Augusta Commission approves 34 job cuts

After public individual interviews with each of four finalists for Sarasota County administrator, Fred Russell received only one vote from the five Sarasota County commissioners.

The man who suggested that the Augusta Commission cut 34 jobs to help balance next year’s budget said Wednesday that he was surprised the group approved it so quickly.


City Administrator Fred Russell, returning from an interview for a similar position in Sarasota County, Fla., said he expected the commission to receive the 2012 budget plan as information Tuesday, recess the meeting and vote on it later.

Instead, after three commissioners walked out of Tuesday’s commission meeting, those remaining quickly voted 6-1 to approve the plan, which calls for sweeping percentage reductions across all departments, $300,000 savings from further reorganization and the elimination of 34 filled positions.

Commissioner Matt Aitken said he didn’t recall the job cuts being discussed at a Nov. 10 budget workshop he and six other commissioners attended. At the workshop, those present appeared to reach a consensus on making the cuts and a few additions from a menu of items presented by Russell. Commissioners Alvin Mason, Corey Johnson and J.R. Hatney were not present.

Thirty-four is a number Russell says he arrived at by dividing $1 million, a round amount he sought to trim from the general fund budget shortfall, by $30,000, a typical city employee salary.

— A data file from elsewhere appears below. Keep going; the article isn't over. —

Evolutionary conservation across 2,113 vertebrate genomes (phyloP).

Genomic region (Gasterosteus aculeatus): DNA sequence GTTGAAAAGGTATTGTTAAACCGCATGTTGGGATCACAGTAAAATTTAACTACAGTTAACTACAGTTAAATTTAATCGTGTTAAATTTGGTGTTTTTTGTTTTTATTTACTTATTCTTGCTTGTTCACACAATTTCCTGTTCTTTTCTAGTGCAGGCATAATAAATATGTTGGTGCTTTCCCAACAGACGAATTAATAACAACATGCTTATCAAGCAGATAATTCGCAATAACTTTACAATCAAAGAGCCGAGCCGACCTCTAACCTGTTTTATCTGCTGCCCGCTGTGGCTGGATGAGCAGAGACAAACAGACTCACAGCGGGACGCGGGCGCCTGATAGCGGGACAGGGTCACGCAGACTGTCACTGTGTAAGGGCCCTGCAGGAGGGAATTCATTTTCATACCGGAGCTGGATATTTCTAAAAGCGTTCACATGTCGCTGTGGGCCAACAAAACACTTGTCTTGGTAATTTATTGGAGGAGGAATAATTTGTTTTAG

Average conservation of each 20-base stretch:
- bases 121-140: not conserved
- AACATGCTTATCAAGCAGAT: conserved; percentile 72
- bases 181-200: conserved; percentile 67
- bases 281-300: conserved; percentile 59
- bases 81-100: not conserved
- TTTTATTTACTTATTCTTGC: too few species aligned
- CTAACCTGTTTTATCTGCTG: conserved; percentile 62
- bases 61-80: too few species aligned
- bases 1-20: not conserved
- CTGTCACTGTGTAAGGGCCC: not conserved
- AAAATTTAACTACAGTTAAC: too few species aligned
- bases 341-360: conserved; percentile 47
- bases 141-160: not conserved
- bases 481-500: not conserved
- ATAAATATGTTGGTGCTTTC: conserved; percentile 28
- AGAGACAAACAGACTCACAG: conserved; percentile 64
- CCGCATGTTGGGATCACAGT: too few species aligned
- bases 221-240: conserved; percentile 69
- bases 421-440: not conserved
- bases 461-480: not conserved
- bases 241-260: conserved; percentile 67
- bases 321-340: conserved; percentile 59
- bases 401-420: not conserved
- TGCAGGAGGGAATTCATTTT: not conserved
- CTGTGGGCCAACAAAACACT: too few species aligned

The administrator, who missed the Tuesday meeting because of the job interview, said those who will lose their jobs have not been determined. Russell told commissioners at the Nov. 10 workshop that all departments, including those headed by elected officials, should be considered, except the sheriff’s office.

Positions subject to the reduction in force need to be decided within 30 days so the entire 2012 budget savings can be realized, Russell said Wednesday.

Some could come from the fire department, where a reorganization likely will target several battalion chiefs as a fourth city battalion is eliminated. The rest are unknown, but Russell has a meeting scheduled with department heads this morning to discuss ways to cut.

“He’s the administrator; that’s his job to task that,” Commissioner Wayne Guilfoyle said.

One city department head said the cuts would be tough.

“We’re streamlined to where there’s no fat; we’re cutting muscle now,” said Recreation, Parks and Facilities Director Tom Beck, whose reconfigured department recently took on dozens of personnel and lost others in Russell’s reorganization plan.



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